To salvage all this wreckage, Bush is counting on drumming up war-fever against Iran. It's blowing back right in his face.

First Washington tried to manufacture an "Iranian-naval-boats-threaten-U.S.-ships" incident to build up war hysteria. The White House version of the Jan. 10 events was discredited within days, with evidence that Washington altered the tapes that supposedly "proved" Iranian aggression. It's noteworthy that many U.S. military officers on the spot gave interviews which – without explicitly saying so – essentially undermined Bush's claims.

Then, in an even bigger embarrassment, Bush's trip to the Middle East – basically an anti-Iran junket – fell flat. Longtime analyst Aijaz Ahmad explains:

"Bush wanted to bring together all the Arab states, or virtually all of them… to build some kind of coalition against Iran. The Arab states are not at all convinced that there is a very serious Iranian problem, which needs to be addressed in military terms. So they started building bridges towards Iran. A number of states - Qatar, Saudi Arabia, and now even Egypt - are normalizing relations with Iran. Essentially, Bush is a lame duck president, and in fact the initiative is with Iran."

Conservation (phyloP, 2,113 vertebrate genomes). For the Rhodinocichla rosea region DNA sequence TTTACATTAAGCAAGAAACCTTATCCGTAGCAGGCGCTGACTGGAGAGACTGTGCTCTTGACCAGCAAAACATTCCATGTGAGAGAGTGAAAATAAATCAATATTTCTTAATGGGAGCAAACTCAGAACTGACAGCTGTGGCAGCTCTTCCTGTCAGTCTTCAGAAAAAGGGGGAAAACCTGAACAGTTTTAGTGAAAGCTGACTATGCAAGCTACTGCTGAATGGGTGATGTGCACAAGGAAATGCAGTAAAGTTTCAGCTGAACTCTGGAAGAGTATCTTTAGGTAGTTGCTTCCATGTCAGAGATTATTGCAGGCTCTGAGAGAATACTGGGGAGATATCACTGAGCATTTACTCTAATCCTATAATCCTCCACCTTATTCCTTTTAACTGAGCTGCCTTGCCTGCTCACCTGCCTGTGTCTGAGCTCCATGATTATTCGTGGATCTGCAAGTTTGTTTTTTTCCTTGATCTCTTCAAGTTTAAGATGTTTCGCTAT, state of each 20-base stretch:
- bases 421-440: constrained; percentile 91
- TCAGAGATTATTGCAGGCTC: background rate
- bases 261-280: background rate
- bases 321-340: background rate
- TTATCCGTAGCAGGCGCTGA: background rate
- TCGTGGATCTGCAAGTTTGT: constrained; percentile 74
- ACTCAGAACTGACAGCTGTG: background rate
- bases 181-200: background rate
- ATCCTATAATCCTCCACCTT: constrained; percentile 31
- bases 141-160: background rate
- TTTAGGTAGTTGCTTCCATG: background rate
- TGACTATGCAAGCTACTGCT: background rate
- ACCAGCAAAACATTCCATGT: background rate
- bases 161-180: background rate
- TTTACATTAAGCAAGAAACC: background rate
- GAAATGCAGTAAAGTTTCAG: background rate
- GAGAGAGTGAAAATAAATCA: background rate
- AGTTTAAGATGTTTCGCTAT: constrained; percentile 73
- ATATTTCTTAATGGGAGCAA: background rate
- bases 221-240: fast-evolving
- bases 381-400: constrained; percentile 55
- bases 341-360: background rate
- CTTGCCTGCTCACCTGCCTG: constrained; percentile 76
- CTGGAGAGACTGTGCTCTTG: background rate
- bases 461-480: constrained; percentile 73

And here at home the General Accounting Office blew a raspberry in Bush's face. It issued a new report adding to the embarrassment of last year's National Intelligence Report saying Iran had no nuclear weapons program. The report said that the international effort to pressure Iran is faltering and questioned whether the last 20 years of U.S. economic sanctions has had any impact!


The severity of all these problems is barely hinted at most U.S. media. Newspapers, television and magazines have done somewhat better lately highlighting two other rolling catastrophes: the economic crisis and global warming. But there are huge gaps here too, not least the near-total silence regarding the many connections – via militarism, oil, and spending priorities – between both of these crises and Washington's policies in the Middle East.